“So, with this chemo, does it mean you’ve had a diagnosis of liver cancer?”
I was talking with a friend who had asked me to call. With that ask, I knew she probably had some very important news. We texted a bit before the call and that’s where she had typed “TACE”, and I looked it up online.
“Yes,” she said, pausing. “Well, actually, I got this diagnosis a year and a half ago. They told me I had 4-6 months left and that I should get my affairs in order as soon as possible.”
A deep sense of impending loss set in, even with some giddiness hearing she had already outlived the predictions. I went back through my recent memories to when we had seen each other in person before I moved. And the videocall since I moved.
Being me, I asked why she didn’t want to tell me sooner. Long pause with some barely hidden internal squirming. “I didn’t want you to feel sad.”
I suspect, and may have even said aloud, that she herself didn’t want to feel sad by naming and sharing this news with me. Talking about it makes it real. Perhaps not telling me sooner gave her space to be her ‘normal’ pre-diagnosis self when we spent time together. Perhaps it is much more complicated and elusive than that.
She quickly tired and we acknowledged it was naptime for her. I shared my memory of having chemotherapy twenty-four years ago, and losing steam every day, suddenly and completely, often and frequently, and too damned much of the time. An exhaustion in every cell that had no wiggle room for being overridden.
We ended the call and I sat for a minute. Letting this sink in a bit more. News like this doesn’t sink in all at once, nope. It takes its time, little by little, dropping shock waves randomly through the days to follow. Last ditch chemo with home nursing care provided by the local hospice agency. And according to her, she won’t try any more treatments. Done.
I headed outside seeking comfort in the form of a hug after hesitating in the kitchen where I thought about eating which is another kind of comfort. I needed the hug comfort. And I knew this was available with Terry. There I relaxed into our embrace, gently crying, telling him about the call and my sorrow as we stood next to the raised bed we had earlier stripped of its dying pea plants.
While I was talking with my friend, Terry was cultivating this bed. It was the first of this year’s newly constructed raised beds, and had been filled with some of that first truckload of topsoil we purchased early this spring. We had planted it before we knew that this topsoil needed help to mitigate its large percentage of clay. The peas did okay despite this dense soil that preferred to harden rather than crumble, and despite our planting a bit late in the year for their liking. This is our first growing season in Virginia and the planting calendar is significantly different from that for our familiar New England seasons.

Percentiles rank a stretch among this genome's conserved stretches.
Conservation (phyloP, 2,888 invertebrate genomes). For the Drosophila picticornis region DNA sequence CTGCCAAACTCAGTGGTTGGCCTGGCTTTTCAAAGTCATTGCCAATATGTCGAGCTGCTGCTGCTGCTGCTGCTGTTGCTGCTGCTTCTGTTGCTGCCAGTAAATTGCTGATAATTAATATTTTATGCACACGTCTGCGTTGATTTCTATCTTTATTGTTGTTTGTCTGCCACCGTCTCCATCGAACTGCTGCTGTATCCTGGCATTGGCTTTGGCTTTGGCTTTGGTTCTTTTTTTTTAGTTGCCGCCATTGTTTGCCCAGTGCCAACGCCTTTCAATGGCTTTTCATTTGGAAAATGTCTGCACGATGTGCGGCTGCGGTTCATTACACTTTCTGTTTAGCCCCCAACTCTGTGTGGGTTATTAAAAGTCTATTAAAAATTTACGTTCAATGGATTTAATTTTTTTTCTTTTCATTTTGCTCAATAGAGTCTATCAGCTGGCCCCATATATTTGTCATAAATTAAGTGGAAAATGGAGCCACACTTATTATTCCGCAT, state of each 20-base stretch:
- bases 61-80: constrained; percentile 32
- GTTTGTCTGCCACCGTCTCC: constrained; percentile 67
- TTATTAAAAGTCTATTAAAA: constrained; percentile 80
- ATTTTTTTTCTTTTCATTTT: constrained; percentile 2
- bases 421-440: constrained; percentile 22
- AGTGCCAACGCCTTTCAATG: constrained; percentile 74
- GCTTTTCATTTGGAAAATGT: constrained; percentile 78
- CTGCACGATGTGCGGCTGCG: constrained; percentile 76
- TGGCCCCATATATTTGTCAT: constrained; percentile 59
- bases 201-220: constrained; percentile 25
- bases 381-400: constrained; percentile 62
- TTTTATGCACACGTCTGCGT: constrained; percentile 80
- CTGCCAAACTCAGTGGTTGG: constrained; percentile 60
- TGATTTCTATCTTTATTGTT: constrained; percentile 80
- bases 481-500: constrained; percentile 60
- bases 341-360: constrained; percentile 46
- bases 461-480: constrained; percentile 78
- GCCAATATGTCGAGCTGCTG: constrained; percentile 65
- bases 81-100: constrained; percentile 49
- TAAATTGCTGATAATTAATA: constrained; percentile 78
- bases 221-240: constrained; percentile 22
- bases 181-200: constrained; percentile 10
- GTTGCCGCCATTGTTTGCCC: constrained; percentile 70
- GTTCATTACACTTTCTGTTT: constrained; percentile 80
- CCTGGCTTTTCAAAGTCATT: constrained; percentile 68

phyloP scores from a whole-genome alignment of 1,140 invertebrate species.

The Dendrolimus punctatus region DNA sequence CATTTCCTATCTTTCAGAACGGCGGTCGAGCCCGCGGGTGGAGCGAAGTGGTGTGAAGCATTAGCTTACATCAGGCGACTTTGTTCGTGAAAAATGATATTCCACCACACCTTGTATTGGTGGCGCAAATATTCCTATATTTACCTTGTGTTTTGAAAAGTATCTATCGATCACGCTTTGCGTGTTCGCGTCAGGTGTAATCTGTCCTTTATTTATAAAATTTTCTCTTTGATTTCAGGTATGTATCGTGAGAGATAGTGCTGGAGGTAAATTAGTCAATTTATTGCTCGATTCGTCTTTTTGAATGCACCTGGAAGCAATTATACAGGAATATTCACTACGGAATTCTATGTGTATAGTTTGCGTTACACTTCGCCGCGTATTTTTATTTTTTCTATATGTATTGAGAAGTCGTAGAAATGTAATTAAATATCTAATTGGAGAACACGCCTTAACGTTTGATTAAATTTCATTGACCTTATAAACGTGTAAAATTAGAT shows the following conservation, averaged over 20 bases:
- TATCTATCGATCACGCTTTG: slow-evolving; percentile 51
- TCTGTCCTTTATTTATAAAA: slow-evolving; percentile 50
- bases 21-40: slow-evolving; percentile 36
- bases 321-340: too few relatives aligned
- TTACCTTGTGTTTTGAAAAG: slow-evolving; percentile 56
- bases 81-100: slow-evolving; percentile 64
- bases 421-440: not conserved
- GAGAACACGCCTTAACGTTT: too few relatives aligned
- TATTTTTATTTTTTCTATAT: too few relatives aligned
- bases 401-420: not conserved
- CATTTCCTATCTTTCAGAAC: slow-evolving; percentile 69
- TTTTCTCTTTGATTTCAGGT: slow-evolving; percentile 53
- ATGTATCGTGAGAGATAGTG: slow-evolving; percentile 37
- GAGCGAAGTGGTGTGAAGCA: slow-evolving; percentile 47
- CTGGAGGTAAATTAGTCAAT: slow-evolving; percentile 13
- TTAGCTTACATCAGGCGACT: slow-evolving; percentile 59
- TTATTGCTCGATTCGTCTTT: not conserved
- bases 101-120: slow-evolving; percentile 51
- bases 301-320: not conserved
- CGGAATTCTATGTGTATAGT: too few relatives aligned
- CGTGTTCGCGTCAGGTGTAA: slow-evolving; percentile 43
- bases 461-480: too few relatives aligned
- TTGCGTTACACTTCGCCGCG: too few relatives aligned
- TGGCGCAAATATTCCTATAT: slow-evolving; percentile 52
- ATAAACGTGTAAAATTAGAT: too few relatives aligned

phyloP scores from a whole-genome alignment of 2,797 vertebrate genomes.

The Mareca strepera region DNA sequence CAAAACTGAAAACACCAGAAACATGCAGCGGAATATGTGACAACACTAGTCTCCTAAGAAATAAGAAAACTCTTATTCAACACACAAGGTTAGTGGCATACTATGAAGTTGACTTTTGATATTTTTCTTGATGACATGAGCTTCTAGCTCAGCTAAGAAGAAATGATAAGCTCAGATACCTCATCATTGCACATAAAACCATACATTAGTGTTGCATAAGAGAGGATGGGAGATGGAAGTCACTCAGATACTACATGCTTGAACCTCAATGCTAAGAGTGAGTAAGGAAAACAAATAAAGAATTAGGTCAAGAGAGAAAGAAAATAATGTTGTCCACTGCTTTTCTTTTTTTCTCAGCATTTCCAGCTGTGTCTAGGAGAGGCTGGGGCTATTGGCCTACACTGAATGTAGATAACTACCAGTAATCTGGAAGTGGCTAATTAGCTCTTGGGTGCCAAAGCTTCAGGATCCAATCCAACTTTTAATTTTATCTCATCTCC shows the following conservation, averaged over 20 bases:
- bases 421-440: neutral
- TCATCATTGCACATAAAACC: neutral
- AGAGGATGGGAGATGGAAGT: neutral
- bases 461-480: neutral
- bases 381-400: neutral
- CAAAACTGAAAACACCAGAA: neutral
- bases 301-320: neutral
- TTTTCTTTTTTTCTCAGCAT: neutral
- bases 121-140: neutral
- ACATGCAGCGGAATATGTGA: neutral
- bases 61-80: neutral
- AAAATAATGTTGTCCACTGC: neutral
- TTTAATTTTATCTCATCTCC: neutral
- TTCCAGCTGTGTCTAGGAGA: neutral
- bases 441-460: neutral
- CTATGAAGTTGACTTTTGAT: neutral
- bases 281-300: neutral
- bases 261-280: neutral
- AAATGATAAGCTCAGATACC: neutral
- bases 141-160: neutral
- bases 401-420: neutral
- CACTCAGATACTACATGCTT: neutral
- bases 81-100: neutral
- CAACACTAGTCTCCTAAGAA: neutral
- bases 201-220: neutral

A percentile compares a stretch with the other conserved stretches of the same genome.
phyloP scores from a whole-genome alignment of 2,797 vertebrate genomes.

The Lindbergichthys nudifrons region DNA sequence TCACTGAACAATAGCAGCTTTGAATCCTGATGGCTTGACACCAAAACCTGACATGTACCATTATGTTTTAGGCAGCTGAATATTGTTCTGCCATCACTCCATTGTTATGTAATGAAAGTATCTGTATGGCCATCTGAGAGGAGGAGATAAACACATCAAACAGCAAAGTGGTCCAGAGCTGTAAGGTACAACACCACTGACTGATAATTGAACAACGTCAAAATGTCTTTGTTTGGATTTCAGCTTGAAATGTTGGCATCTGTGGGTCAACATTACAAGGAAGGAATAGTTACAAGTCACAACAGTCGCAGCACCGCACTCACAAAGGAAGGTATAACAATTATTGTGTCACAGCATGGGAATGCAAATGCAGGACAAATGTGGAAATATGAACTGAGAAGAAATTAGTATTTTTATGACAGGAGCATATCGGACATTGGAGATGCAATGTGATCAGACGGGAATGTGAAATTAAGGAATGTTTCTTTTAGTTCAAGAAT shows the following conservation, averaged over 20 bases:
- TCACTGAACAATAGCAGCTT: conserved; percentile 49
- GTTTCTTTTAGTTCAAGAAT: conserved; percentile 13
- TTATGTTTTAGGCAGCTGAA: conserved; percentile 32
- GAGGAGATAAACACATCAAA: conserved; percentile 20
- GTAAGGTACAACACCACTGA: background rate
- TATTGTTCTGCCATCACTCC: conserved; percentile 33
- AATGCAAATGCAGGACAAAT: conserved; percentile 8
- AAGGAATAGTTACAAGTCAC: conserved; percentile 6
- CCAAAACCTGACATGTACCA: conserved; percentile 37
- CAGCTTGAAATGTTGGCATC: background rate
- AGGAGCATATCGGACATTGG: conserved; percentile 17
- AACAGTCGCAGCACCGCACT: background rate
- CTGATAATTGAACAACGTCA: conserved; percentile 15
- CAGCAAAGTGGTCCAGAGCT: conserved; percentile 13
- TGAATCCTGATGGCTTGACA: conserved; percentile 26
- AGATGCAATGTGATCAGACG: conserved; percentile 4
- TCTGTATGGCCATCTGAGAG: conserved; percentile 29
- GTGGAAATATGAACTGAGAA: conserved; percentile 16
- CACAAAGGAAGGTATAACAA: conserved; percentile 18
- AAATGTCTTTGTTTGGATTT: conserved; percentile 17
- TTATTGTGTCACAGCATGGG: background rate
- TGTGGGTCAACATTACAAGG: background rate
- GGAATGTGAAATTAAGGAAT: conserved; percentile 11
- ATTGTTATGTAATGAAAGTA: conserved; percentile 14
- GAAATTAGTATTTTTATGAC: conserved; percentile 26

I was overcome by the urge to do something with these large waves of Death-Is-In-My-Face energy needing to be released. And there, ready and waiting as I stepped apart from our embrace, was the three-tined cultivating fork. I put both hands on it and started stabbing into the hardened soil surface, prodding and twisting to loosen it and make ready for our next planting. I was grunting and groaning and exclaiming how much I needed to do this. A most satisfying effort.
And then I was done. That wave had passed through me into the ground, engaging my attention and many muscles and my cardiovascular systems and all that fresh air – all for the visible purpose of readying this garden bed. For more seeds. Which would become more plants. Which would feed our bodies eventually. And feed our souls every step of the way.
I remember attacking dandelions one year with similar gusto. It was an earlier time when another friend hit that invisible milestone of no return, when the scales are tipped and cancer has done so much more than alarm the immune system. It had taken root and taken over, leaving no room for the vegetables or flowers to compete and complete their intended life cycles.
Weeds can take over a garden. We find ways to destroy them so that what we want to be growing can grow according to our preferences and choices. What happens so that the life of the weeds overwhelms the life of the chosen vegetation?
That year the dandelions were popping up everywhere in my lawn and I was determined to uproot each and every one of them. I dug and I dug and I dug, pulling out dandelion after dandelion after dandelion. About the time I remembered that dandelions are edible and have medicinal qualities, I realized that all the dandelion removal I was doing would not keep death away from my friend.
That was then and this is now and I still feel helpless to change the course of a friend’s life. I love this young woman. I love her spunk and her grit and her laughing in the face of horrors survived. I love her kindness, her creativity, her vulnerability.
I hate cancer and the hope it steals.